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ablative accusative active voice adjectives adverbs amatürus amátus áre beem Cæs Cæsar cæsura called catalectic clause commonly compounds change consonant cùm dactylic dative declined denoting deponent verbs derived êre expressed facio feminine formed fourth conjugation fuit gender genitive gerund Greek nouns iambic IMPERATIVE MOOD imperfect increment indicative INDICATIVE MOOD INFINITIVE MOOD IPlural Latin latter loved masculine mihi neque neuter verbs nihil nominative noum omitted opus Ovid passive voice penult Perf perfect participle person Plaut Plin Plup pluperfect plur predicate preposition Pres present pronouns quæ quàm quid quis quod rec'-tus REMARK rule Sall second root short signifying sing singular sometimes spondee SUBJUNCTIVE MOOD sunt supine syllable tenses termination third conjugation third root thou tibi tive trimeter trochee verse Virg vocative vowel words
Side 63 - ... four hundred five hundred six hundred seven hundred eight hundred...
Side 194 - The name of a town in which any thing is said to be, or to be done, if of the first or second declension and singular number, is put in the genitive; as, Habitat Mileti, He lives at Miletus.
Side 259 - Hurl'd often cuts off the vowel at the end of a word, when the next word begins with a vowel; though he does not like the Greeks wholly drop the vowel, but lull retains it in writing like the Latins.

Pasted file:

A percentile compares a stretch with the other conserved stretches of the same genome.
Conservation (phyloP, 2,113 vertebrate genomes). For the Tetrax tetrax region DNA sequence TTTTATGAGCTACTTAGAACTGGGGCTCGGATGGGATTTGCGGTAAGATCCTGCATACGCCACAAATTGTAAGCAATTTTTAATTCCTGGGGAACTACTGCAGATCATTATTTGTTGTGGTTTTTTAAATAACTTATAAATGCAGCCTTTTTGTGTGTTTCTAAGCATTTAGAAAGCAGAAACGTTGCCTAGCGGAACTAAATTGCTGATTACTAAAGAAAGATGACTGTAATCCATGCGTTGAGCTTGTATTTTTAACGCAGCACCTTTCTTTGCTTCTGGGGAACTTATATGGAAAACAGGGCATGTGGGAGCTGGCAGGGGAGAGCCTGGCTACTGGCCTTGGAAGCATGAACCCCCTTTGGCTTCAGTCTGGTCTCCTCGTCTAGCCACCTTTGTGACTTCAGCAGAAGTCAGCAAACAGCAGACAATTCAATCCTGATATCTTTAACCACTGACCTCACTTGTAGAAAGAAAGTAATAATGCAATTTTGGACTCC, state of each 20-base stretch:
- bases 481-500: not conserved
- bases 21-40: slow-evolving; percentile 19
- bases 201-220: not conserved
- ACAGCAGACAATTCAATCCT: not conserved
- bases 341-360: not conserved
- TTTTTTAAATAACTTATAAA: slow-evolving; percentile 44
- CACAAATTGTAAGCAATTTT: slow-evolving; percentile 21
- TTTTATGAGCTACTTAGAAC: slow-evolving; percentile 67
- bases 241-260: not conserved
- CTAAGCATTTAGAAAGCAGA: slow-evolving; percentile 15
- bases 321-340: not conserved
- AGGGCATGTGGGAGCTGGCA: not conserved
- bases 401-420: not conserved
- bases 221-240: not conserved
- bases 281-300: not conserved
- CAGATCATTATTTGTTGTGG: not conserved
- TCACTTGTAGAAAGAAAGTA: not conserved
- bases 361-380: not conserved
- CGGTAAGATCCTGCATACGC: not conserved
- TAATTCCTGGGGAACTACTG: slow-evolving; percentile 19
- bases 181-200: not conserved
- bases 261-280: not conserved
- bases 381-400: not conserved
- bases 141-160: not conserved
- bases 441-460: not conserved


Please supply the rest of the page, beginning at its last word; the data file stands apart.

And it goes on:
Side 1 - To the quantity of its syllables, and its versification. The first part is called Orthography ; the second, Orthoepy ; the third, Etymology ; the fourth, Syntax; and the fifth, Prosody.
Side 108 - Fut. rec-tu'-rus es'-se, to be about to rule. Pres. re'-gi, to be ruled. Perf. rec'-tus es'-se or fu-is'-se, to have been ruled. Fut. rec'-tum i'-ri, to be about to be ruled. PARTICIPLES.
Side 280 - In order to scan correctly, it is necessary to know the quantity of each syllable, and also to understand the following poetic usages, which are sometimes called FIGURES OF PROSODY.
Side 141 - Impersonal verbs are those which are used only in the third person singular, and do not admit of a personal subject. 1. Their English is generally preceded by the pronoun it, especially in the active voice ; as, délectât, it delights ; decet, it becomes ; contingit, it happens ; evenit, it happens ; scribitur, it is written, &.C.
Side 101 - Plur. a-mam'-i-ni, be ye loved, a-man'-tor, let them be loved. INFINITIVE MOOD. Present, a-ma'-ri, to be loved. Perfect, a-ma'-tus es'-se or fu-is'-se, to have been loved. Future, a-ma'-tum i'-ri, to be about to be loved PARTICIPLES. Perfect, a-ma'-tus, loved, or having been loved.